By Christopher B. Daly
As many have observed, several front-line news organizations reported incorrectly on Wednesday afternoon that authorities had “arrested” or “taken into custody” a suspect in the Boston marathon bombing. As someone who spent 10 years working for The Associated Press (where our watchword was always, “Get it first, but get it right”), I feel bad for journalists who are chasing leads in the investigation into the bombing case. They are under tremendous pressure to advance the story, “break” news, and stand out from the crowd.
I feel bad for them, but that’s not my only response. I also feel appalled at the news media’s chronic inability to exercise restraint. As the afternoon unfolded, I had a sickening sense of deja vu: here we go again, with the race to be first.
But, first with what, exactly? If the cops or the FBI had really made an arrest, they were going to announce it — and quickly. So, what difference does it make if I find that out at 2:30 or 2:45 or 4:00? Is my life any better?
Besides, it’s not as if this is the kind of news that authorities try to hide. When they nab a bad guy, they’re proud of it. They want to stand there at the press conference (ties all straight, uniform gleaming) and take a turn at the podium to say the same clipped phrases they always say. Sure, that’s important, and someone should be there to report it. But we do not need an entire army of reporters trying to get this information first. The mania for being first upsets and erodes all other journalistic priorities.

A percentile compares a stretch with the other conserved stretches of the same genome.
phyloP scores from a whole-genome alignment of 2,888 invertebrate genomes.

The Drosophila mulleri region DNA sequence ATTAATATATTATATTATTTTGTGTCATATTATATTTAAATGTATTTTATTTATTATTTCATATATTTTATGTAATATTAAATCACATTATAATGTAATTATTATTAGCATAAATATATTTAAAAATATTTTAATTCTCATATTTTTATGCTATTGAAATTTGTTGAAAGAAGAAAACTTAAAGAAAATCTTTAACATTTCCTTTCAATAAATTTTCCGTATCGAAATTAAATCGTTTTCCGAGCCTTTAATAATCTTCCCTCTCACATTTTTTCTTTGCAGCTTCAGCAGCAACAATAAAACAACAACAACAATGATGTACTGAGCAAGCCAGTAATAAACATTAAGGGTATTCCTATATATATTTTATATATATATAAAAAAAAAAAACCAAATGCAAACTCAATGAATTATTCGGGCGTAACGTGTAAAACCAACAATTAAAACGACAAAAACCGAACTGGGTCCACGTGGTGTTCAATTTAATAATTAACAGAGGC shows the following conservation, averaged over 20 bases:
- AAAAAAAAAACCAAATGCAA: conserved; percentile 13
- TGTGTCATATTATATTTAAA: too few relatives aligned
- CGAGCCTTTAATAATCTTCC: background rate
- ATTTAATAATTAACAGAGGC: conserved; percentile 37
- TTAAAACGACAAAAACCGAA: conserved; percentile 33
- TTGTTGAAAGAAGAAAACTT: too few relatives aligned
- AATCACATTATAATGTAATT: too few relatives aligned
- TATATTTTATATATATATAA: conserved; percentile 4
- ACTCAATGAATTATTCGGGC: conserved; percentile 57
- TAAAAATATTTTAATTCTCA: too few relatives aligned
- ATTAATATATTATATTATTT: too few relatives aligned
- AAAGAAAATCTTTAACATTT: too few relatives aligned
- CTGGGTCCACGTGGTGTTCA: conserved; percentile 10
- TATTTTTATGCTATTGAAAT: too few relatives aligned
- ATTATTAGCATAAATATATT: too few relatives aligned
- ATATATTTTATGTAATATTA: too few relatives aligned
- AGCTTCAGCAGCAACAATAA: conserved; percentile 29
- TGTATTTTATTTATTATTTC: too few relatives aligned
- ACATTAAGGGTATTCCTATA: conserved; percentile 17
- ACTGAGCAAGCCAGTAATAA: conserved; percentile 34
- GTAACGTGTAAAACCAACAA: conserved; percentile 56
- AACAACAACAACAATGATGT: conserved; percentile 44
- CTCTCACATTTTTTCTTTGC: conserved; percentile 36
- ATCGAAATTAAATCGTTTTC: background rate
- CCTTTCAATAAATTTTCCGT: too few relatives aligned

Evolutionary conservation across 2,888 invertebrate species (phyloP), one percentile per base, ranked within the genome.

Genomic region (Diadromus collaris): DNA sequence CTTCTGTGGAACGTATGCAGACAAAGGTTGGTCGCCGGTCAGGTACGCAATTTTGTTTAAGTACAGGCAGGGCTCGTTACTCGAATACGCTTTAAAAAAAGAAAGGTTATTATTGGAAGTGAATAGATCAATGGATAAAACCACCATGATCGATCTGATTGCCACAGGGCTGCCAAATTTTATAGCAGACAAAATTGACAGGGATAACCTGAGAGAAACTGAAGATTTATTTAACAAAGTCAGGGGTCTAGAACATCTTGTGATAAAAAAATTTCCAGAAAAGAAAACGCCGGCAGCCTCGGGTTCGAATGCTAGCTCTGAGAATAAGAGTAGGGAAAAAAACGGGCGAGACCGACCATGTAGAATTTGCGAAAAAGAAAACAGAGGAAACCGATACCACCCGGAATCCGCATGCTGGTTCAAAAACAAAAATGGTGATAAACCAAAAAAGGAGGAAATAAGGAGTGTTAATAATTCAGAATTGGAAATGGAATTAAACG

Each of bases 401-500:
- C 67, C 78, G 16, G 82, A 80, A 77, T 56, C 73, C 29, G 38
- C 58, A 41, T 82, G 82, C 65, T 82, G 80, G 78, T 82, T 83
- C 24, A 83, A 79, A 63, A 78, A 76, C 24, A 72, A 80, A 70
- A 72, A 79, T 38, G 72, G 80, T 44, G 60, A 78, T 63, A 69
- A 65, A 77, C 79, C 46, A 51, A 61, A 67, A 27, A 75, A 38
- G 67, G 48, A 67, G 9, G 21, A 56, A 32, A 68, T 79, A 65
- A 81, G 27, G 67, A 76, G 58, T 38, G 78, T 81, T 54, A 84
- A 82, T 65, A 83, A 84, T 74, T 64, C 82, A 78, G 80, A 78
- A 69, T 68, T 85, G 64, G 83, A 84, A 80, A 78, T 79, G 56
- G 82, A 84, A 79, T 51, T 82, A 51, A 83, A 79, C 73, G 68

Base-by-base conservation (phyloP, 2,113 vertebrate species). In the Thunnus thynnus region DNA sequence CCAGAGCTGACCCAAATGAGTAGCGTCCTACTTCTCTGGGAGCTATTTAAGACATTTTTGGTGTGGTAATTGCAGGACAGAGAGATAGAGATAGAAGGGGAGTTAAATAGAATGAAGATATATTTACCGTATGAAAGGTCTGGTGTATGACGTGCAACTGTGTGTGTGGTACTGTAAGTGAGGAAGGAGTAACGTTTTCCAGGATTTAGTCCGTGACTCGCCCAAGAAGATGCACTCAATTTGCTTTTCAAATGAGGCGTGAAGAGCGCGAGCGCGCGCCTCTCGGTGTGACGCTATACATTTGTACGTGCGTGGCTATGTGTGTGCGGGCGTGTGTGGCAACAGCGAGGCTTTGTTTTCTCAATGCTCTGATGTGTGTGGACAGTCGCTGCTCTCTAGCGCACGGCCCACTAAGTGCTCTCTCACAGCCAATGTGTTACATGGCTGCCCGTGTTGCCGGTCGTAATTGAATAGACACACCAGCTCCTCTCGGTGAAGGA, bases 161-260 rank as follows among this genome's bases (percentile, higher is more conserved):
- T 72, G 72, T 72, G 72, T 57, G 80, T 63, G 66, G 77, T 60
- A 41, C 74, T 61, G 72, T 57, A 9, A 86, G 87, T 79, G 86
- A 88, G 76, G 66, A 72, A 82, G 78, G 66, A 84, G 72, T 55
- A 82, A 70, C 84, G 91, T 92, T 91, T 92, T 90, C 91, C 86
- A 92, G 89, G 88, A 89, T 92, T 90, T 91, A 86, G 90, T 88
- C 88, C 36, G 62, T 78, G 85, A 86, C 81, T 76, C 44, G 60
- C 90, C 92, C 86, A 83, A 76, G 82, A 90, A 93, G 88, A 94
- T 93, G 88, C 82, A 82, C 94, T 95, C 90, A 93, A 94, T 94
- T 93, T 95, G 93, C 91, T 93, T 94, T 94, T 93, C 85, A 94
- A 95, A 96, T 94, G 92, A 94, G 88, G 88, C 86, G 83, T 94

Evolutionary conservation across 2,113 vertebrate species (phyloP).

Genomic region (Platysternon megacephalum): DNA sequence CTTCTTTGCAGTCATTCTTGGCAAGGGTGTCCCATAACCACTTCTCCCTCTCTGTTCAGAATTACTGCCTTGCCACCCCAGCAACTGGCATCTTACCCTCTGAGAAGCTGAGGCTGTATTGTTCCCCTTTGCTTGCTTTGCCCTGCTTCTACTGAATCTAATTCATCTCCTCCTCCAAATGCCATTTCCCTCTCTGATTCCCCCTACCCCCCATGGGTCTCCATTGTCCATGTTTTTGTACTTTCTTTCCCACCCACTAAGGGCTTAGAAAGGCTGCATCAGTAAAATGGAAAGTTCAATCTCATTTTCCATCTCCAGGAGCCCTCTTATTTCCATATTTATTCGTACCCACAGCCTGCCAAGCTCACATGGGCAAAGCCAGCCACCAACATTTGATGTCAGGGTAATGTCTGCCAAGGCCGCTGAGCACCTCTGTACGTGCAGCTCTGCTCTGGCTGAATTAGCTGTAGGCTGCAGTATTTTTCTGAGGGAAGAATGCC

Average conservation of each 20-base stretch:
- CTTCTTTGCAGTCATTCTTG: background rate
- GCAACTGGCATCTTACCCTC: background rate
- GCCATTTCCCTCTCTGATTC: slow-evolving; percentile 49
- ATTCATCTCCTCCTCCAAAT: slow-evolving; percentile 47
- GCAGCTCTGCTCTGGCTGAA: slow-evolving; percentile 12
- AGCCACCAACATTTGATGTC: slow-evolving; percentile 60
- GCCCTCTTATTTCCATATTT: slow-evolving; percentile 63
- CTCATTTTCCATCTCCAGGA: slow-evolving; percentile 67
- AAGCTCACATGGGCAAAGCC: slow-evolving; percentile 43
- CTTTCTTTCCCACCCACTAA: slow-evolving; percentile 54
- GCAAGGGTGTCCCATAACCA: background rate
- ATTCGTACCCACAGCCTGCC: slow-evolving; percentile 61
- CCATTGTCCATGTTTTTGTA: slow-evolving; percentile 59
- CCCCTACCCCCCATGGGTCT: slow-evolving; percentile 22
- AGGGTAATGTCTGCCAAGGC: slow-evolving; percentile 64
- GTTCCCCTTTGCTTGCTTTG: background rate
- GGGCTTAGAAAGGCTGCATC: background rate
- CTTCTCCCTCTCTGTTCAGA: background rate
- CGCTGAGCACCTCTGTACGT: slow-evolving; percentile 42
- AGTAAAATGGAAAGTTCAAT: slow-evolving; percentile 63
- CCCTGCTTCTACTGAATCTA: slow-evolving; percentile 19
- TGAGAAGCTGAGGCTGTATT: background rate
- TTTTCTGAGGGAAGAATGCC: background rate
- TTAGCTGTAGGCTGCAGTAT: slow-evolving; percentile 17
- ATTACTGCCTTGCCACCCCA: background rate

This kind of frenzy for “scoops” is essentially a waste of journalistic resources and enterprise. There are many fine, experienced, tough reporters and photographers in Boston this week. They should not waste their time trying to surf a few feet ahead of the cops in pursuit of factual information that is going to be divulged anyway. This is particularly true when reporters get in the way: if journalists report, for example, that an arrest is “imminent,” doesn’t that tell the bad guys that it’s time to flee?
In fact, I don’t consider that kind of reporting a “scoop” at all. Real news consists of information that someone is trying to hide or that would not come to light unless an individual journalist gets out and gathers information and connects some dots. Reporters make a contribution to society when they generate information that we would not have otherwise.
So, get out there and find a real, true story — and tell me something I don’t know and that won’t be announced from a podium.
We can do better.